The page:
More Schools Considering Longer Days, 4-Day Week


Recent studies focusing on learning and tighter school budgets are suggesting that districts take a new view on the five-day-a-week school schedule.

Already in Colorado, budget cuts have led to schools switching to four longer school days. The change resulted in the district saving on busing costs and other daily expenses. The action also set up an inadvertent laboratory that allowed educators to study the effects of school schedules on student performance, writes Lucy Schouten of The Christian Science Monitor.

After two years, elementary students’ test scores in math had improved, though reading scores were unchanged, according to a study published in Education Finance and Policy.

“The longer days might give teachers an opportunity to use different kinds of instructional processes,” said Mary Beth Walker,  dean of the Andrew Young School of Policy Studies at Georgia State, a co-author on the study. “We also speculated that a four-day school week lowered absenteeism, so students who had dentist’s appointments or events might be able to put those off until Friday and not miss school. We thought there might be less teacher absenteeism.”

Dr. Walker added that in her personal opinion, teachers like the altered schedule so much that they did a better job. In other labor studies, Walker says, four-day work weeks have enhanced productivity.

This is not to say that a shorter week is the right solution for every school. The study, “Does Shortening the School Week Impact Student Performance? Evidence from the Four-Day School Week,” dealt with small, rural schools and found improvement in math scores for fifth-graders only. There were no results showing that the shorter week hurt kids’ academic performance.

Rural, western school districts are choosing the four-day school week with more regularity. Colorado school districts have adopted shorter weeks in over one-third of its school districts. School districts in Oregon, Missouri, Florida, and Georgia are considering the change.

The shorter school week shift comes at the same time as a push to lessen the amount of elementary homework. Those against too much homework say it takes time away from family interaction and it lessens children’s opportunity for self-guided learning. In fact, Alfie Kohn, author and anti-hoomwork advocate, says assigning a daily reading time is the perfect way to make kids hate reading.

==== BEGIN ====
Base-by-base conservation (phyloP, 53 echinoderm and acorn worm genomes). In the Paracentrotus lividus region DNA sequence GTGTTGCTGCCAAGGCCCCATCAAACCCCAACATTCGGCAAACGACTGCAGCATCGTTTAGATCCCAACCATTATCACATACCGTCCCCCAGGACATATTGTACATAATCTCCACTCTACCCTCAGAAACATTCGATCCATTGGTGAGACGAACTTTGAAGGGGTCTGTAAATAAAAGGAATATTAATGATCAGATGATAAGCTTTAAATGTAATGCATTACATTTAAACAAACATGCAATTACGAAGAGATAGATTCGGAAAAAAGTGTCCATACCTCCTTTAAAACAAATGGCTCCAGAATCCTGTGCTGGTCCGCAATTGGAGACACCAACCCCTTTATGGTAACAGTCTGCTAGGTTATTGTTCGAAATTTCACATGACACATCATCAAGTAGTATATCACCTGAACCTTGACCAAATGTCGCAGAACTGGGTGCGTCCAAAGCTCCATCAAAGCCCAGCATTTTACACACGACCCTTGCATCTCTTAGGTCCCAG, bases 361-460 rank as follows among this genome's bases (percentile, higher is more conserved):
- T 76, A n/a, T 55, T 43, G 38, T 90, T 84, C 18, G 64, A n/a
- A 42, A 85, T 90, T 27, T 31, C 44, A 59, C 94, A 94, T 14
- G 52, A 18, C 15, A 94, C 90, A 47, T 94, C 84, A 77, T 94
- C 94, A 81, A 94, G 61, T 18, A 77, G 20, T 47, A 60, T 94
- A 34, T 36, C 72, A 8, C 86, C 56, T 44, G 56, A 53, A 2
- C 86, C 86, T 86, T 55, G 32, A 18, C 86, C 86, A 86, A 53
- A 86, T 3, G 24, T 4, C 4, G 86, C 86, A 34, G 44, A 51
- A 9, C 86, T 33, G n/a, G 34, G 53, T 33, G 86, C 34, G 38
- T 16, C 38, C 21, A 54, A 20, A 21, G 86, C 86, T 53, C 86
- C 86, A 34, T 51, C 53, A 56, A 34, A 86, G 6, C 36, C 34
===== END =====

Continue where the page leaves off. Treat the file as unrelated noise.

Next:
When a random holiday comes along and creates a three-day weekend, kids rejoice. Now, if districts agree with the results of the study, that is exactly what kids will be having every week, writes Ali Venosa for Medical Daily.

“What interested me about our results is they were completely opposite to what we anticipated,” said Walker. “We thought that especially for the younger, elementary school kids, longer days on a shorter school week would hurt their academic performance because their attention spans are shorter. Also, a longer weekend would give them more opportunity to forget what they had learned.”

Max Opray of Australia’s The New Daily writes that Murdoch University’s Dr. Anne Price, a specialist in curriculum development for practitioners and professional issues for teachers, expressed reservations about how this concept would be applied in Australia. She explained that the length of the school day or week is only one factor of many when it comes to educating children.

“As with all good decisions, this should be worked out at a local level where all stakeholders are involved in meaningful discussions about the impact on them in their context,” she said.

But Bankstown Senior College principal Anne Doyle says her school is already trying out the approach. She explains that students can use the extra day to pursue employment opportunities, reduce commuting time, or “complete family commitments.”

Maleny High on the Sunshine Coast in Queensland is ditching their four-day week.  The school’s long-running policy of allowing students to take Wednesdays off to apprentice, study, or work part-time is over. The change, say school officials, is because of the “outcome of a review of the senior student’s assessment and attendance data.” Students, however, are not happy about reverting to a five-day week.